House Budget Committee Chairman Rep. Paul D. Ryan (R-Wis.), in back, unveils… (Jim Lo Scalzo / European…)
WASHINGTON — Despite President Obama's overtures to renew talks on a broad budget deal, Democrats and Republicans remained as far apart as ever Tuesday in their proposed solutions to the nation's deficit woes.
Just before Obama arrived for the latest installment of his Capitol Hill charm offensive, House Republicans, led by Rep. Paul D. Ryan of Wisconsin, unveiled an austere budget proposal that looks a lot like one they approved last year that Democrats quickly dismissed.
Republicans revived plans to overhaul Medicare, slash the social safety net for the poor and bolster defense — all while lowering corporate and individual tax rates to no more than 25%.
The Ryan blueprint promises to achieve the party's ambitious goal of balancing spending and revenue in 10 years, a once-unimaginable accomplishment. Ryan's task was made easier with the improved budget outlook from the "sequester" cuts, which took effect March 1, and the New Year's tax increases on the wealthy, which Republicans opposed. Ryan includes those in his budget calculations but would replace both of them with his proposals.
Ryan also counts taxes and savings from the president's healthcare law, while promising to repeal it.
As the GOP's top budget thinker and its 2012 vice presidential nominee, Ryan acknowledged that he and Mitt Romney lost the election after running on these principles.
But Republicans believe Americans are ready for the GOP's tough-love approach to reining in deficits.
"The election didn't go our way. Believe me, I know what that feels like," said Ryan, surrounded by more than a dozen Republican colleagues. "That means we surrender our principles? That means we stop believing in what we believe in?"
Obama quickly rejected the GOP approach, saying it was more important to boost the economy than balance the budget. Ryan's budget achieves balance "on the backs of the poor, the elderly, students who need student loans, families that have disabled kids," the president said in an interview with ABC News scheduled to air Wednesday.
Senate Democrats, meanwhile, sitting down to lunch with the president, offered a counterproposal that would raise nearly $2 trillion toward deficit reduction, with equal parts coming from taxes and spending cuts. But their plan does not balance the budget for the foreseeable future.
Obama fielded questions from his sometimes-skeptical allies for more than an hour. When Senate Majority Leader Harry Reid of Nevada offered him a chance to duck out, the president chose to stay.
"He says that working together with Republicans, in terms of getting a grand bargain or a major dent in this issue, is critically important," Sen. Carl Levin (D-Mich.) said. "But compromise is essential, and he hasn't seen enough of it from them yet."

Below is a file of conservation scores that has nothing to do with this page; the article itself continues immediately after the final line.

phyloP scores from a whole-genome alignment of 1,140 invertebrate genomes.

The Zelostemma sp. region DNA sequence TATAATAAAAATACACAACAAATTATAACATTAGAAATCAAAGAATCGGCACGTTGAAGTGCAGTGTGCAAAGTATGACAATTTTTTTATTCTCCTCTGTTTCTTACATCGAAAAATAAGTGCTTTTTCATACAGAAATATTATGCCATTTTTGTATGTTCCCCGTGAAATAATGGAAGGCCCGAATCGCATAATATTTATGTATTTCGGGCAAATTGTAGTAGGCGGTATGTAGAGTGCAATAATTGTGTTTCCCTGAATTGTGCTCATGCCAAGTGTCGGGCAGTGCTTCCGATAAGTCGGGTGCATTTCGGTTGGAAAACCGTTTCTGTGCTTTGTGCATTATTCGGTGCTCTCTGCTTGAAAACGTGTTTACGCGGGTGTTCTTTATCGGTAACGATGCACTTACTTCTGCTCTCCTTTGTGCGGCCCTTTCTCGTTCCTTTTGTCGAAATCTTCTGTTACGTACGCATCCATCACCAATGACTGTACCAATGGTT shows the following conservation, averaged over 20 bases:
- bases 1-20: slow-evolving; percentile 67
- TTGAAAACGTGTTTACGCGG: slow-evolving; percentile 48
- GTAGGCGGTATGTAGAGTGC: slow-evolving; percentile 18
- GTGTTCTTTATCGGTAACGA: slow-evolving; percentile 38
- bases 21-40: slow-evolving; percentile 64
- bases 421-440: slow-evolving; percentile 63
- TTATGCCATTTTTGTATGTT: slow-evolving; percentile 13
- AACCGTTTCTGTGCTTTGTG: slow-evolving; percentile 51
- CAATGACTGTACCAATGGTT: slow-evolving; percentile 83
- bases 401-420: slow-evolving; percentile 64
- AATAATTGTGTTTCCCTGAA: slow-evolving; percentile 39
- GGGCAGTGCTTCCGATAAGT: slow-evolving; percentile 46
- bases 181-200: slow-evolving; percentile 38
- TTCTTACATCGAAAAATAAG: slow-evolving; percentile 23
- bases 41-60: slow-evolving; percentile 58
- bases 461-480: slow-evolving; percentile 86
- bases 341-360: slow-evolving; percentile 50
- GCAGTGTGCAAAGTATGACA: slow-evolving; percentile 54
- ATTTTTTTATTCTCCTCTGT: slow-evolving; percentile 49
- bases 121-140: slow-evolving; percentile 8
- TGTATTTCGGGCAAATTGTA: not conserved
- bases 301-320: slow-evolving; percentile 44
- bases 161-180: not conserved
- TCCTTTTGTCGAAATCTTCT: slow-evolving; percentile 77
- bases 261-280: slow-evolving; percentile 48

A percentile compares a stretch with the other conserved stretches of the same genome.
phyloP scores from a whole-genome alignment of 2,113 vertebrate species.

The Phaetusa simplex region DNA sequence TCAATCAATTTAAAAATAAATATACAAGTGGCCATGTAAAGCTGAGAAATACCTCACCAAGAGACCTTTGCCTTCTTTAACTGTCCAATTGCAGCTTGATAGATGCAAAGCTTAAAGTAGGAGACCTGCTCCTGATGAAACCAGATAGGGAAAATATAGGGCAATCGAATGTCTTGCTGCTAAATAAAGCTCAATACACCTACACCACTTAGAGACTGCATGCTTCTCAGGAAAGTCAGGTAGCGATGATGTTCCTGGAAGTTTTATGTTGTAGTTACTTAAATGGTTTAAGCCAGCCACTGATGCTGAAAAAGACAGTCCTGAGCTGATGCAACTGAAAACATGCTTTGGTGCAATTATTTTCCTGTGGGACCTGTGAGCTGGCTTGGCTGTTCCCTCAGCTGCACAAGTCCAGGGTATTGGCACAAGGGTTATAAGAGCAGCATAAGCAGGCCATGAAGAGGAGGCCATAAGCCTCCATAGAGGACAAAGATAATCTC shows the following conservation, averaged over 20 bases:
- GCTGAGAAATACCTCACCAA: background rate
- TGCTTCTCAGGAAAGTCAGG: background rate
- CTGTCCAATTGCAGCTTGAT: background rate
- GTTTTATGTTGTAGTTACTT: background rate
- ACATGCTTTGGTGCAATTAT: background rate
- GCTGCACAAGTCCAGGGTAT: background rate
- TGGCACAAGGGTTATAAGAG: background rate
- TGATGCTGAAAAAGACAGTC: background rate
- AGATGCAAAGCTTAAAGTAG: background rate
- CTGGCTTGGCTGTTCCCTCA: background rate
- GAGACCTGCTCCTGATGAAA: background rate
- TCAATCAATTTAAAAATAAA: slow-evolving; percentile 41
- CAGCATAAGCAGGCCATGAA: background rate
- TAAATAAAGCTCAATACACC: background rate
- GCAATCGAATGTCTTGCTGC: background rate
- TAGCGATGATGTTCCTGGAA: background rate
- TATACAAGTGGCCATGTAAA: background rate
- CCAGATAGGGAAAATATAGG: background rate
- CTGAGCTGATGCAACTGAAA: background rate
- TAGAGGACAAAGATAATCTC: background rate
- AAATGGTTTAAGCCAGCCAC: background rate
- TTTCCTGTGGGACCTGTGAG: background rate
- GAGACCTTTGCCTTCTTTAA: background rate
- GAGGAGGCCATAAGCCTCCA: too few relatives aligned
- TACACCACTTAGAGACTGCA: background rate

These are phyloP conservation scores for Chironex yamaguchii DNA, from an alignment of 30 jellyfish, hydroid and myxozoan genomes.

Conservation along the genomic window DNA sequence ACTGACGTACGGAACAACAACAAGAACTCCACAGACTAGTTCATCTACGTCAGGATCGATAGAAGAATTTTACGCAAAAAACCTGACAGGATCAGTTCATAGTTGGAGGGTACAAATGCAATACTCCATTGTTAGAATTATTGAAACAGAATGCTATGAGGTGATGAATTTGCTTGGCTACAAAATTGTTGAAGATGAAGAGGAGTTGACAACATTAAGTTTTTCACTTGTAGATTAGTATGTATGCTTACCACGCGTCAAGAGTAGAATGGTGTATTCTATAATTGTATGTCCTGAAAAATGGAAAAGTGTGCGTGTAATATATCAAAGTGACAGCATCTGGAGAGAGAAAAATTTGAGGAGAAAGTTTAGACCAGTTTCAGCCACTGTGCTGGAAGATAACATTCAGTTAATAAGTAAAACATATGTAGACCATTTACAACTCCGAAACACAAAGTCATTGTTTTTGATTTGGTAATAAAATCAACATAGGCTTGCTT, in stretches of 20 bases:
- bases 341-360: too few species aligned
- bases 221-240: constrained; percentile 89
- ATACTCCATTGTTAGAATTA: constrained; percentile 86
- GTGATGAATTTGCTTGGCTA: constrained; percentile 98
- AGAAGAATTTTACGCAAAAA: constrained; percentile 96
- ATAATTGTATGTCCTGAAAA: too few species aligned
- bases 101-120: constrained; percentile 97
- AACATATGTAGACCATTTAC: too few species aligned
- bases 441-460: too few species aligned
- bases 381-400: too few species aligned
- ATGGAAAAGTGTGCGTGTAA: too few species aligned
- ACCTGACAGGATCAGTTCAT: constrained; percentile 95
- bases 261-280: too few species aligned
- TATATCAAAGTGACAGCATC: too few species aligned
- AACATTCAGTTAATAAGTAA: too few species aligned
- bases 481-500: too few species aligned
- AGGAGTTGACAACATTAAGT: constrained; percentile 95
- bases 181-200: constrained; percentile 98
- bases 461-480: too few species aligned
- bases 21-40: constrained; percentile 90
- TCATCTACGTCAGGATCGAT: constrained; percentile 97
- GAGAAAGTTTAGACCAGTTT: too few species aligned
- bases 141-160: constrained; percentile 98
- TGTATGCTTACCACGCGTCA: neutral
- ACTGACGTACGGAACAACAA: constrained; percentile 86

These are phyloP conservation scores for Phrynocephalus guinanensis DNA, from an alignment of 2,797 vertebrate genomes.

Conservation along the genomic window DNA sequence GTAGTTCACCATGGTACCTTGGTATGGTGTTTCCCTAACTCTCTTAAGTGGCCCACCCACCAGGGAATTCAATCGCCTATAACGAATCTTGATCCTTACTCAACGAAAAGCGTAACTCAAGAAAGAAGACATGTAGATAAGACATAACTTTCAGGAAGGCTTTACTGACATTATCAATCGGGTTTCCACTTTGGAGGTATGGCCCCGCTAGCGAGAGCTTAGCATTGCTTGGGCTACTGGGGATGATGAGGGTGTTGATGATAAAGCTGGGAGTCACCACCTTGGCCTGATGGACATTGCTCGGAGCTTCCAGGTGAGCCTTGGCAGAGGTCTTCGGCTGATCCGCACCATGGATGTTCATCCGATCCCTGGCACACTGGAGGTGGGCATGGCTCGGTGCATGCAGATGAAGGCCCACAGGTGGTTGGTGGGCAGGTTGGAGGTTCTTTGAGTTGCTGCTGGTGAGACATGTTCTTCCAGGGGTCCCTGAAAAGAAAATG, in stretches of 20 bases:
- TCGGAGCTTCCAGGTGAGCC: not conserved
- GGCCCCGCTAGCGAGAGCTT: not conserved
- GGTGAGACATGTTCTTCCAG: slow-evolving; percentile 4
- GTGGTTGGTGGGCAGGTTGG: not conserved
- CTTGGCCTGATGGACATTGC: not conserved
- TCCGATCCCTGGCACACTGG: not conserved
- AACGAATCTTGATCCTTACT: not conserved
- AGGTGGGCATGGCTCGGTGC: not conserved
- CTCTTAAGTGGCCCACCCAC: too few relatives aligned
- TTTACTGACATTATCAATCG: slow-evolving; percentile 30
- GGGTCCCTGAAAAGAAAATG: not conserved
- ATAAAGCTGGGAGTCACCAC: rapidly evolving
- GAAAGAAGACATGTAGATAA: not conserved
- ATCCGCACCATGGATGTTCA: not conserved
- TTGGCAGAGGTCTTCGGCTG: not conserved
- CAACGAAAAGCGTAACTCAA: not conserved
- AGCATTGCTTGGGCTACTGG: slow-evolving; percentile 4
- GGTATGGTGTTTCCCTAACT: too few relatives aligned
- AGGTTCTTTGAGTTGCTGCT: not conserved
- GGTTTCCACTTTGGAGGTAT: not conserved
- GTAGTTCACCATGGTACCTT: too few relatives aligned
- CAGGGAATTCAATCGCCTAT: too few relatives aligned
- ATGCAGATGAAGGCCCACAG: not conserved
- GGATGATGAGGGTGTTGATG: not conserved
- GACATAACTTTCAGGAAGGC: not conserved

Liberal senators pushed back against proposals Obama made in talks with Republicans to trim cost-of-living adjustments for Social Security, veterans and others.
The president told them it was an "ongoing discussion," two senators said.
"We're not willing to go so far as to negotiate away our principles and what we think is best," Sen. Tom Harkin (D-Iowa) said. "We're just not."
With neither the House nor the Senate budget proposal expected to win approval in the opposite chamber, the parties are on a slow-motion collision course. This summer, they will need to find agreement as part of a deal to raise the nation's legal debt limit or risk defaulting on already accrued bills.
Obama hopes to set the stage for a broader deal by improving his often-rocky relations with Congress, one visit at a time. The president has scheduled three more visits on Capitol Hill this week, meeting Wednesday with House Republicans and Thursday with Senate Republicans and House Democrats.
Last week's dinner date with a dozen Republican senators was met with positive reviews and prompted an unusual phone call from Senate Minority Leader Mitch McConnell to the president. "I hope he'll invite all of our members down for these small dinners," said the Kentucky Republican, relaying the conversation. "I'm all for it."
The social outings may smooth relations, but it's unclear whether they will produce a budget plan.
Republicans reject Obama's idea of taxing wealthier Americans and corporations to help balance the books, while Democrats argue the GOP promise of lower tax rates for everyone will simply give tax breaks to the wealthy while costing ordinary Americans about $2,000 a year.
The key component of Ryan's budget, the Medicare overhaul, would provide a voucher that future seniors, born after 1959, would apply to the cost of private insurance or Medicare. The value of the government support would be capped and set to the second-cheapest plan, which means it would not be guaranteed to cover the cost of Medicare.
Spending on Medicaid, which is the health program for the poor, disabled and seniors in nursing homes, would be cut, while the Pentagon would largely be spared.
Another indication the parties remain far apart arose Tuesday when the Senate had trouble advancing a bill that must pass to keep the government running after March 27, despite promises from both sides to avert a shutdown.
After lunch at the White House with Obama and Ryan last week, the top Democrat on the House Budget Committee, Rep. Chris Van Hollen of Maryland, walked away with one lesson.
"What we learned was that we have a long way to go to bridge the differences," he said.
Kathleen Hennessey in the Washington bureau contributed to this report.